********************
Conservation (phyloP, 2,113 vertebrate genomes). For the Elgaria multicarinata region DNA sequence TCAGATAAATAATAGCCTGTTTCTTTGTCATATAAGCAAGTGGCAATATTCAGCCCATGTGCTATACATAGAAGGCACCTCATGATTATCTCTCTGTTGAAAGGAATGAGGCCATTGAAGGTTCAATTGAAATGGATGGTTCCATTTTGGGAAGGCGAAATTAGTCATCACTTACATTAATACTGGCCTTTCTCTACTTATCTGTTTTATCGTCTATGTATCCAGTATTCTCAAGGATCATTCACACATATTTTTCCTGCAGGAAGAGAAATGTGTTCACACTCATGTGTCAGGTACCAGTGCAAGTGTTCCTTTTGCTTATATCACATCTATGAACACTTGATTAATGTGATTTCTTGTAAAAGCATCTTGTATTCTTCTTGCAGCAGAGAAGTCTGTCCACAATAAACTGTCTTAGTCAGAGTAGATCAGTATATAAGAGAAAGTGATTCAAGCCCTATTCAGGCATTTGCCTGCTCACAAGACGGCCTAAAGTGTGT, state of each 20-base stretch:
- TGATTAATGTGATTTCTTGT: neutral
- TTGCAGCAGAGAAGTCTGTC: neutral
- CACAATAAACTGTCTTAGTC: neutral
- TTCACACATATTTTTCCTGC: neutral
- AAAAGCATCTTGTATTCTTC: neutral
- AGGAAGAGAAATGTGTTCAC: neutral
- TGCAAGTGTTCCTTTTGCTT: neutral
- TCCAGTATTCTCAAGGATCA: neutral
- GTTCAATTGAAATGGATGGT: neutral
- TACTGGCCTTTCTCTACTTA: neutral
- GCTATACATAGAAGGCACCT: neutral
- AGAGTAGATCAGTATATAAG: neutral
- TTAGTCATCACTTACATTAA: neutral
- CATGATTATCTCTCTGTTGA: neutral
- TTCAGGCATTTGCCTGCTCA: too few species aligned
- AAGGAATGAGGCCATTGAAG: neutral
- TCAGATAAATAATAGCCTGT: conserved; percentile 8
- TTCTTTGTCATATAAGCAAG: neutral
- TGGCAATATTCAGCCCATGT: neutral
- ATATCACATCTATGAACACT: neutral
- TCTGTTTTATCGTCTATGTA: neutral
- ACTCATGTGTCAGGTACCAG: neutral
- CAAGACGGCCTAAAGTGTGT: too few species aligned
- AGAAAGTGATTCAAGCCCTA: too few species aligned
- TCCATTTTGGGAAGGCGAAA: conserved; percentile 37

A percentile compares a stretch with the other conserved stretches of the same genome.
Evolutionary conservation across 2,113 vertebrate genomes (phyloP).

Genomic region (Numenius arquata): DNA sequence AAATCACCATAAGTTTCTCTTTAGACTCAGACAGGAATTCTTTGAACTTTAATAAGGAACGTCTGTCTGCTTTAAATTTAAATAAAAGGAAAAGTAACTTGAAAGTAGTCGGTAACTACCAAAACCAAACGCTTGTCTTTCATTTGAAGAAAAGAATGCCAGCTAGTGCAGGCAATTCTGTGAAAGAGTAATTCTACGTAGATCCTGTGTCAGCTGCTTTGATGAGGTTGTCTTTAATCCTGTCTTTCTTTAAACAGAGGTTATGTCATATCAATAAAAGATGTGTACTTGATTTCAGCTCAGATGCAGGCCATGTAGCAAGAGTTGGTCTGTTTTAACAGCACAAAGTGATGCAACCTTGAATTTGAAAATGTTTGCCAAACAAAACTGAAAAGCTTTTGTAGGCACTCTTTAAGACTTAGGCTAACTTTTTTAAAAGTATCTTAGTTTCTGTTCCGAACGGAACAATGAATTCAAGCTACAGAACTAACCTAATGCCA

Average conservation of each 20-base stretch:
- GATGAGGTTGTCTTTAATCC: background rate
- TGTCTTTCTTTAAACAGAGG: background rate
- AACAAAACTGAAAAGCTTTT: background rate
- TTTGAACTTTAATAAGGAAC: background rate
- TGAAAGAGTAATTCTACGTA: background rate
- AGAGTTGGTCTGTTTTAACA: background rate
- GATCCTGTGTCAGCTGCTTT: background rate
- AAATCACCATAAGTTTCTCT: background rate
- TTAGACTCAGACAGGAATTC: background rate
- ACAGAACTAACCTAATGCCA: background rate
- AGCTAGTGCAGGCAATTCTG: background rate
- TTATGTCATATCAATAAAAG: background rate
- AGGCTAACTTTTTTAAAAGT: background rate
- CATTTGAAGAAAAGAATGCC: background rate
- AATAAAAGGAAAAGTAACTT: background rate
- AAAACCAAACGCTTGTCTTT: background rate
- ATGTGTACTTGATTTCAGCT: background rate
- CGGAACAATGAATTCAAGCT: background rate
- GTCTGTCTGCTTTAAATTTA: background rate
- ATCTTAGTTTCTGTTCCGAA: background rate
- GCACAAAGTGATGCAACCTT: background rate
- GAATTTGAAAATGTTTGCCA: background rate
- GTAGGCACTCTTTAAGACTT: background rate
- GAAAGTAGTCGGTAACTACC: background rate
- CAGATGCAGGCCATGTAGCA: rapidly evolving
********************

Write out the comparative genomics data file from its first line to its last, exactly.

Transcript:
Conservation (phyloP, 2,113 vertebrate genomes). For the Elgaria multicarinata region DNA sequence TCAGATAAATAATAGCCTGTTTCTTTGTCATATAAGCAAGTGGCAATATTCAGCCCATGTGCTATACATAGAAGGCACCTCATGATTATCTCTCTGTTGAAAGGAATGAGGCCATTGAAGGTTCAATTGAAATGGATGGTTCCATTTTGGGAAGGCGAAATTAGTCATCACTTACATTAATACTGGCCTTTCTCTACTTATCTGTTTTATCGTCTATGTATCCAGTATTCTCAAGGATCATTCACACATATTTTTCCTGCAGGAAGAGAAATGTGTTCACACTCATGTGTCAGGTACCAGTGCAAGTGTTCCTTTTGCTTATATCACATCTATGAACACTTGATTAATGTGATTTCTTGTAAAAGCATCTTGTATTCTTCTTGCAGCAGAGAAGTCTGTCCACAATAAACTGTCTTAGTCAGAGTAGATCAGTATATAAGAGAAAGTGATTCAAGCCCTATTCAGGCATTTGCCTGCTCACAAGACGGCCTAAAGTGTGT, state of each 20-base stretch:
- TGATTAATGTGATTTCTTGT: neutral
- TTGCAGCAGAGAAGTCTGTC: neutral
- CACAATAAACTGTCTTAGTC: neutral
- TTCACACATATTTTTCCTGC: neutral
- AAAAGCATCTTGTATTCTTC: neutral
- AGGAAGAGAAATGTGTTCAC: neutral
- TGCAAGTGTTCCTTTTGCTT: neutral
- TCCAGTATTCTCAAGGATCA: neutral
- GTTCAATTGAAATGGATGGT: neutral
- TACTGGCCTTTCTCTACTTA: neutral
- GCTATACATAGAAGGCACCT: neutral
- AGAGTAGATCAGTATATAAG: neutral
- TTAGTCATCACTTACATTAA: neutral
- CATGATTATCTCTCTGTTGA: neutral
- TTCAGGCATTTGCCTGCTCA: too few species aligned
- AAGGAATGAGGCCATTGAAG: neutral
- TCAGATAAATAATAGCCTGT: conserved; percentile 8
- TTCTTTGTCATATAAGCAAG: neutral
- TGGCAATATTCAGCCCATGT: neutral
- ATATCACATCTATGAACACT: neutral
- TCTGTTTTATCGTCTATGTA: neutral
- ACTCATGTGTCAGGTACCAG: neutral
- CAAGACGGCCTAAAGTGTGT: too few species aligned
- AGAAAGTGATTCAAGCCCTA: too few species aligned
- TCCATTTTGGGAAGGCGAAA: conserved; percentile 37

A percentile compares a stretch with the other conserved stretches of the same genome.
Evolutionary conservation across 2,113 vertebrate genomes (phyloP).

Genomic region (Numenius arquata): DNA sequence AAATCACCATAAGTTTCTCTTTAGACTCAGACAGGAATTCTTTGAACTTTAATAAGGAACGTCTGTCTGCTTTAAATTTAAATAAAAGGAAAAGTAACTTGAAAGTAGTCGGTAACTACCAAAACCAAACGCTTGTCTTTCATTTGAAGAAAAGAATGCCAGCTAGTGCAGGCAATTCTGTGAAAGAGTAATTCTACGTAGATCCTGTGTCAGCTGCTTTGATGAGGTTGTCTTTAATCCTGTCTTTCTTTAAACAGAGGTTATGTCATATCAATAAAAGATGTGTACTTGATTTCAGCTCAGATGCAGGCCATGTAGCAAGAGTTGGTCTGTTTTAACAGCACAAAGTGATGCAACCTTGAATTTGAAAATGTTTGCCAAACAAAACTGAAAAGCTTTTGTAGGCACTCTTTAAGACTTAGGCTAACTTTTTTAAAAGTATCTTAGTTTCTGTTCCGAACGGAACAATGAATTCAAGCTACAGAACTAACCTAATGCCA

Average conservation of each 20-base stretch:
- GATGAGGTTGTCTTTAATCC: background rate
- TGTCTTTCTTTAAACAGAGG: background rate
- AACAAAACTGAAAAGCTTTT: background rate
- TTTGAACTTTAATAAGGAAC: background rate
- TGAAAGAGTAATTCTACGTA: background rate
- AGAGTTGGTCTGTTTTAACA: background rate
- GATCCTGTGTCAGCTGCTTT: background rate
- AAATCACCATAAGTTTCTCT: background rate
- TTAGACTCAGACAGGAATTC: background rate
- ACAGAACTAACCTAATGCCA: background rate
- AGCTAGTGCAGGCAATTCTG: background rate
- TTATGTCATATCAATAAAAG: background rate
- AGGCTAACTTTTTTAAAAGT: background rate
- CATTTGAAGAAAAGAATGCC: background rate
- AATAAAAGGAAAAGTAACTT: background rate
- AAAACCAAACGCTTGTCTTT: background rate
- ATGTGTACTTGATTTCAGCT: background rate
- CGGAACAATGAATTCAAGCT: background rate
- GTCTGTCTGCTTTAAATTTA: background rate
- ATCTTAGTTTCTGTTCCGAA: background rate
- GCACAAAGTGATGCAACCTT: background rate
- GAATTTGAAAATGTTTGCCA: background rate
- GTAGGCACTCTTTAAGACTT: background rate
- GAAAGTAGTCGGTAACTACC: background rate
- CAGATGCAGGCCATGTAGCA: rapidly evolving